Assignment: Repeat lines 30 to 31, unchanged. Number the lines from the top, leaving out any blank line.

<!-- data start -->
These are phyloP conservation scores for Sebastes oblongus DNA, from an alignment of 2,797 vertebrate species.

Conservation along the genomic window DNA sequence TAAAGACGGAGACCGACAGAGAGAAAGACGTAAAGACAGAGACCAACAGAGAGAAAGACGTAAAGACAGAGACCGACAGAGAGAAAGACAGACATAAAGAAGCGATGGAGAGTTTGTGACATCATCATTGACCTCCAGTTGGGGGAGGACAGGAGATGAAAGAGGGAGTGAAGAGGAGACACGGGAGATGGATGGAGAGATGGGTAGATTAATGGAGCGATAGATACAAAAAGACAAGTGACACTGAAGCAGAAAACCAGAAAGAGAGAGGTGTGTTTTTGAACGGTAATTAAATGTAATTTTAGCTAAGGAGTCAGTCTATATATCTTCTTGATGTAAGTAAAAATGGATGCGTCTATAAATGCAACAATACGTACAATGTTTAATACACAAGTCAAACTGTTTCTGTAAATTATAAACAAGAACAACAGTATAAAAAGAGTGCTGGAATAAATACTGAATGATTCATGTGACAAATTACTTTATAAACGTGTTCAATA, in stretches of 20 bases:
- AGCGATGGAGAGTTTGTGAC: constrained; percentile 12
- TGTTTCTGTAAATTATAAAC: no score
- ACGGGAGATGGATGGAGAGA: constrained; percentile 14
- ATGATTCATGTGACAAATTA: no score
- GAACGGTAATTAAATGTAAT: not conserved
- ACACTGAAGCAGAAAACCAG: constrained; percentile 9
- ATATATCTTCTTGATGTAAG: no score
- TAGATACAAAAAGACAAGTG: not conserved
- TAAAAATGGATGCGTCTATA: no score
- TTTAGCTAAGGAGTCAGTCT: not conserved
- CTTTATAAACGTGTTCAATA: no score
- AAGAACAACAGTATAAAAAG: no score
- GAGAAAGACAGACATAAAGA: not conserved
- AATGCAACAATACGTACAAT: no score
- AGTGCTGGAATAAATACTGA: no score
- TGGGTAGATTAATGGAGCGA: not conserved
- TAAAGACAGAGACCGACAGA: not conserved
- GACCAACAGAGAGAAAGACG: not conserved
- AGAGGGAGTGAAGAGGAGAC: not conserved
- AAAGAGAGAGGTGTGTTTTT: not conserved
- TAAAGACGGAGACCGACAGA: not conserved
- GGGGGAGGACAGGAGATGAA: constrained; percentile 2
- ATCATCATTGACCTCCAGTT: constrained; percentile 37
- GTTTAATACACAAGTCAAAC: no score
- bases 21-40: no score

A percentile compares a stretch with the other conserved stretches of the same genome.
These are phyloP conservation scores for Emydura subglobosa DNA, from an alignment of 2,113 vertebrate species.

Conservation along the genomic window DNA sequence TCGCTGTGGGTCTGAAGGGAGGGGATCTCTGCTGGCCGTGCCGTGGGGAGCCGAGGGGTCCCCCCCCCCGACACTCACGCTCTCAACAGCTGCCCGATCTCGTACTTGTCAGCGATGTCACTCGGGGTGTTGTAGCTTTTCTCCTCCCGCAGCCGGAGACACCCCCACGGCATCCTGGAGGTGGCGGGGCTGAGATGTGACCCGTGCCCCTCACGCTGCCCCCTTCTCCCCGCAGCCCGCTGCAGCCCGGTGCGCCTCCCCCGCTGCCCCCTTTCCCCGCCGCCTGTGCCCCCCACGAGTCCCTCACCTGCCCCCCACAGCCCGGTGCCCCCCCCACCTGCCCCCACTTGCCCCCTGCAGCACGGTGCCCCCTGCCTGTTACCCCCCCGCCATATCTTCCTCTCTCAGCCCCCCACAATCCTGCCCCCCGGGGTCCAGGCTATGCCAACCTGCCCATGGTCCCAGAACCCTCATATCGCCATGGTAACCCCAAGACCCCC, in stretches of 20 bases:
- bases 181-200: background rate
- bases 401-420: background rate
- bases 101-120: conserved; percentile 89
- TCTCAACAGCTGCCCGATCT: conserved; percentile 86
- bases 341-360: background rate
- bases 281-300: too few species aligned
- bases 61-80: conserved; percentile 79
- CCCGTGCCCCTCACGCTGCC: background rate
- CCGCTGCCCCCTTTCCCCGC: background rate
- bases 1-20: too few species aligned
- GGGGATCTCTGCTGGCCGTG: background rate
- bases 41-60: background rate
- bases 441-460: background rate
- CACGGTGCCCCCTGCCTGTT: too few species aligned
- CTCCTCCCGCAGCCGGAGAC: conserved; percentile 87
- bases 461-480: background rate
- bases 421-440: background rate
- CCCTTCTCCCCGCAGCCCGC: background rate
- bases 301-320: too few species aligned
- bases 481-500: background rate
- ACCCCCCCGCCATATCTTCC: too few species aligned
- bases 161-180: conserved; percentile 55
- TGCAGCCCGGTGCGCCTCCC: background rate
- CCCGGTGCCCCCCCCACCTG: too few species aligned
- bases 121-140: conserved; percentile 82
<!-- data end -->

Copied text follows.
Conservation along the genomic window DNA sequence TCGCTGTGGGTCTGAAGGGAGGGGATCTCTGCTGGCCGTGCCGTGGGGAGCCGAGGGGTCCCCCCCCCCGACACTCACGCTCTCAACAGCTGCCCGATCTCGTACTTGTCAGCGATGTCACTCGGGGTGTTGTAGCTTTTCTCCTCCCGCAGCCGGAGACACCCCCACGGCATCCTGGAGGTGGCGGGGCTGAGATGTGACCCGTGCCCCTCACGCTGCCCCCTTCTCCCCGCAGCCCGCTGCAGCCCGGTGCGCCTCCCCCGCTGCCCCCTTTCCCCGCCGCCTGTGCCCCCCACGAGTCCCTCACCTGCCCCCCACAGCCCGGTGCCCCCCCCACCTGCCCCCACTTGCCCCCTGCAGCACGGTGCCCCCTGCCTGTTACCCCCCCGCCATATCTTCCTCTCTCAGCCCCCCACAATCCTGCCCCCCGGGGTCCAGGCTATGCCAACCTGCCCATGGTCCCAGAACCCTCATATCGCCATGGTAACCCCAAGACCCCC, in stretches of 20 bases:
- bases 181-200: background rate